The Flavor of Culture

el Frijol Feliz, Cooking Class, Antigua, Guatemala

Chef "Gaby" looks disaprovingly at Brian's cooking technique

For the adventuresome, food is the most accessible part of any culture – and the most enjoyable too. History and language tell us many things, but nothing else lets us participate in the daily lives of a people the way their cuisine does.

As travelers we usually find ourselves as outsiders looking in. Eating a local meal and drinking the local drink brings us inside the tent. In food, there is no language barrier to separate us. Our experiences: the flavors, aromas, and textures are identical. Understanding is immediate. In those brief moments, we are locals.

Wherever we go, we always make a point of experimenting with local dishes. After all, everything we currently enjoy, we had to try for the first time at some point. Why limit ourselves to a small list of favorites when there are countless new favorites awaiting discovery?

And why stop at just sampling the local dishes? We’ve found that learning to cook a local meal adds another layer to culinary immersion. Beyond the flavors, it introduces us to the techniques and ingredients that are unique to a region. What better way to marry our passions of eating, traveling, learning and discovery than through a local cooking class? We seek them out wherever we can.

el Frijol Feliz, Cooking Class, Antigua, Guatemala

Brian and Shannon get ready for the best part of cooking class

In Antigua, Guatemala, we had the good fortune of running into a fellow traveler who had just taken a class at el Frijol Feliz. We stopped by the restaurant to get the low-down and were surprised by what we found. In sharp contrast to the crowded New Orleans Cooking School, Frijol Feliz offered truly personalized lessons. Not only did we get to select the menu we’d prepare (one main dish, two sides, and one desert), Shannon and I were the only ones in the class. Talk about a hands on experience!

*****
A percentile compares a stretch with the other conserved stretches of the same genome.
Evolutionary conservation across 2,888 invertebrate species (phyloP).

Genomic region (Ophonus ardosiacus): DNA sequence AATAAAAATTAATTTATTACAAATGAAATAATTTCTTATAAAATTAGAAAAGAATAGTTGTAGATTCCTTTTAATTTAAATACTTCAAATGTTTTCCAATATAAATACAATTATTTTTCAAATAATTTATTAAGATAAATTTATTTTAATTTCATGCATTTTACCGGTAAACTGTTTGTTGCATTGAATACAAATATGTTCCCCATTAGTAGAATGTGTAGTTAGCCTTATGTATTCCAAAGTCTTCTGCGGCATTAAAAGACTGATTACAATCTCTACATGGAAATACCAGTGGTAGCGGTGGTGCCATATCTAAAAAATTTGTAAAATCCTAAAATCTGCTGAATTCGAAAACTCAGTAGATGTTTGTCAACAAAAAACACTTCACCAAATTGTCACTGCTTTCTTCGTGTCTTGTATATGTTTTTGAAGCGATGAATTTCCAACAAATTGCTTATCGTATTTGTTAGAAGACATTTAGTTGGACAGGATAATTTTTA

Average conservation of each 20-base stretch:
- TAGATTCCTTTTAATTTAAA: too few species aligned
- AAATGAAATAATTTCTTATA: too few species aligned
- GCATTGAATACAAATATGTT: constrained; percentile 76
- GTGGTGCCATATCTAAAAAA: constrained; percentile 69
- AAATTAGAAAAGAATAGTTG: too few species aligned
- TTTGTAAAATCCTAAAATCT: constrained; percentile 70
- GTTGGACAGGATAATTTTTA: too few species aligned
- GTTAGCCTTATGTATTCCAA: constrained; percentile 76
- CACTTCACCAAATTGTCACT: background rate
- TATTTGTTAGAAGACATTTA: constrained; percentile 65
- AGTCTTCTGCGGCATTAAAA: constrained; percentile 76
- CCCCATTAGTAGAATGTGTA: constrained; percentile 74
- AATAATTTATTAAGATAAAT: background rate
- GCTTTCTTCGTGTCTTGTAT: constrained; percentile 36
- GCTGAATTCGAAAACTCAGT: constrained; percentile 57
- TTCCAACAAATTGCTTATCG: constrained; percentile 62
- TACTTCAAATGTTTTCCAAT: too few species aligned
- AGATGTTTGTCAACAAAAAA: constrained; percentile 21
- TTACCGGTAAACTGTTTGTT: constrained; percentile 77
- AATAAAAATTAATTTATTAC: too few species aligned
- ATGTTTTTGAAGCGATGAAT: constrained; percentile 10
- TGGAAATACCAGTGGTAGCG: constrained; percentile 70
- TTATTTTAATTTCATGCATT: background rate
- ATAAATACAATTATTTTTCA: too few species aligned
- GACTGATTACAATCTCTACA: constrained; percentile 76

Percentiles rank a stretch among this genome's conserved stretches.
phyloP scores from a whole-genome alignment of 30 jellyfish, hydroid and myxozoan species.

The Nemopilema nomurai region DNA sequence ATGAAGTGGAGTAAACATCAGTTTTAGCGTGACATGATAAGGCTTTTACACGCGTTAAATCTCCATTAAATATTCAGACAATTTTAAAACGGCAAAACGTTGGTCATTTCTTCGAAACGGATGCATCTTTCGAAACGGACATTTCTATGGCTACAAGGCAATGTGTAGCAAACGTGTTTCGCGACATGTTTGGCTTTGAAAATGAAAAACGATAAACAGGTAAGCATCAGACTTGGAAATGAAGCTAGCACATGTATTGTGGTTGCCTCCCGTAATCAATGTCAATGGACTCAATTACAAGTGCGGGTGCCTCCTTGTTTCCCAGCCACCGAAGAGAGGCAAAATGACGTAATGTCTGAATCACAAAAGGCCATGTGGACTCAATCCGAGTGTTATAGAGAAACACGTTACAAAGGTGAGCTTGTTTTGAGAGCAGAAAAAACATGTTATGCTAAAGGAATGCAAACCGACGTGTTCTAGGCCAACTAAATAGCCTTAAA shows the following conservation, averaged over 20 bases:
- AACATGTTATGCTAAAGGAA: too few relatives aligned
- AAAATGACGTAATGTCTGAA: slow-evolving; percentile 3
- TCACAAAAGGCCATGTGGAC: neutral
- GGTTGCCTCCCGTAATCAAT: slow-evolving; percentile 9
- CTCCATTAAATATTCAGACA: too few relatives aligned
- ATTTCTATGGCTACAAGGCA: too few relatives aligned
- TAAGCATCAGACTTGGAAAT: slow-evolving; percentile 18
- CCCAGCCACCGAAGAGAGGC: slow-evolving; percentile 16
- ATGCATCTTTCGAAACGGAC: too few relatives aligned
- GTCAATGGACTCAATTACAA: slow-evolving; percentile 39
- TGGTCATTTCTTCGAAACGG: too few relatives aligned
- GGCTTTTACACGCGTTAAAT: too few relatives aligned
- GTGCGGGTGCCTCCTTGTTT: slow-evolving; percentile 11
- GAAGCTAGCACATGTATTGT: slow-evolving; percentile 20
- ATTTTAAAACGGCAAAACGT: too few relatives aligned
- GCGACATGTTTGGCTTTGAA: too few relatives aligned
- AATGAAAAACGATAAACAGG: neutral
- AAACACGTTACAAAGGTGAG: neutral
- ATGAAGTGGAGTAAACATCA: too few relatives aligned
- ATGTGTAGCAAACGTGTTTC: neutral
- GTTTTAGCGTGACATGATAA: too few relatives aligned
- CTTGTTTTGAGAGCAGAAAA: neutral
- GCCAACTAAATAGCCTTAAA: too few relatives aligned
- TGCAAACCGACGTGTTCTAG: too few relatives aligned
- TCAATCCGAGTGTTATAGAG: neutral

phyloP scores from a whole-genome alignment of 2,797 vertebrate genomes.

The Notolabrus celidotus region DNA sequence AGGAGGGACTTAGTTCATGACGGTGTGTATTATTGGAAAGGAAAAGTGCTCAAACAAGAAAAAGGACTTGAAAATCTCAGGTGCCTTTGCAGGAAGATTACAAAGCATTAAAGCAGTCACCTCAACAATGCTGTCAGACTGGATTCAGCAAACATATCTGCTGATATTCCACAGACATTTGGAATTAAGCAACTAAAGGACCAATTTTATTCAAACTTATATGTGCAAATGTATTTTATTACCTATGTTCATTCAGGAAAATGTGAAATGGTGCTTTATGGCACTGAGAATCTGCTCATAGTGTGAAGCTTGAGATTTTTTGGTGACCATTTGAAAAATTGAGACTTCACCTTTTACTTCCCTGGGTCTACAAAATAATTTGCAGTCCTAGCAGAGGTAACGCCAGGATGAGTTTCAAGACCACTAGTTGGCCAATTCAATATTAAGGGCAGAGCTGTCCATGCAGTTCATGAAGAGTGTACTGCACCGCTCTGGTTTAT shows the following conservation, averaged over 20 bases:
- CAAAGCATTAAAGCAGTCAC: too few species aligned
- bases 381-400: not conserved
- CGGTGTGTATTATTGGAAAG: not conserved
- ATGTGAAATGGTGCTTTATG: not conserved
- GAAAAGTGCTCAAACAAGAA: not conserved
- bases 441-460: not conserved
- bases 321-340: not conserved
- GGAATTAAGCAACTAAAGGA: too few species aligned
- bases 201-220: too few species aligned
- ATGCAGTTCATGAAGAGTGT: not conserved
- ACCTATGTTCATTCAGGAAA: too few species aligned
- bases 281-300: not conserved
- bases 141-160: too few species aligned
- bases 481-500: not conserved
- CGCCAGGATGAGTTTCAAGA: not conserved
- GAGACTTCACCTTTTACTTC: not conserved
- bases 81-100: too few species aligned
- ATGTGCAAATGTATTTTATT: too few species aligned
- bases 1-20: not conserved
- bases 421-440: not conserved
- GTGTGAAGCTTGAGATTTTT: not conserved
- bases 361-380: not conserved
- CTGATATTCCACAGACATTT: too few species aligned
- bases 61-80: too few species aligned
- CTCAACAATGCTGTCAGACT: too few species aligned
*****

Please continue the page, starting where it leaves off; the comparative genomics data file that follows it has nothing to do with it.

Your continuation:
Over the course of a couple hours we made hilachas (shredded beef and potatoes simmered in a recado sauce), tortitas de arroz (fried rice patties), picado de rabano (a terrific, yet simple radish salad), corn tortillas and mole de platanos (fried plantains in a sweet mole sauce).

Of all the dishes mole de platanos was the biggest surprise – bordering on shocking. Judging from the rich, sweet and wonderfully complex result, we’d never have guessed what went into this desert: charred tomatoes, toasted pumpkin seeds, sesame seeds, chilies, cinnamon, and chocolate. It sounds positively awful. It was anything but.

The best part? We get to take home the food of Guatemala; a souvenir far more valuable and memorable to us than any tchotchke. Easier to pack, too.

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4 Comments on “The Flavor of Culture”

  1. baidanbi March 30, 2012 at 9:25 am #

    Did you get the recipes? The mole de platanos sounds amazing!

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  2. Debra Kolkka March 30, 2012 at 10:19 am #

    I have just been bread making in the Garfagnana in Tuscany. What fun to do local stuff!!

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  3. earthriderjudyberman March 30, 2012 at 10:33 am #

    Sounds delicious. I second baidanbi’s call for the recipe for mole de plantanos.

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  4. Brian March 31, 2012 at 1:16 pm #

    Hey everyone. We do have the recipies but I don’t feel right publishing them. In the case of the New Orleans Cooking School class, I changed the recipie enough that the one I posted is as much mine as it is theirs. Maybe if I experiment enough with some of these to make them my own, I’ll do a follow-up post. Until then, you’ll just have to plan a trip to Antigua if you want to learn the secret. 😉

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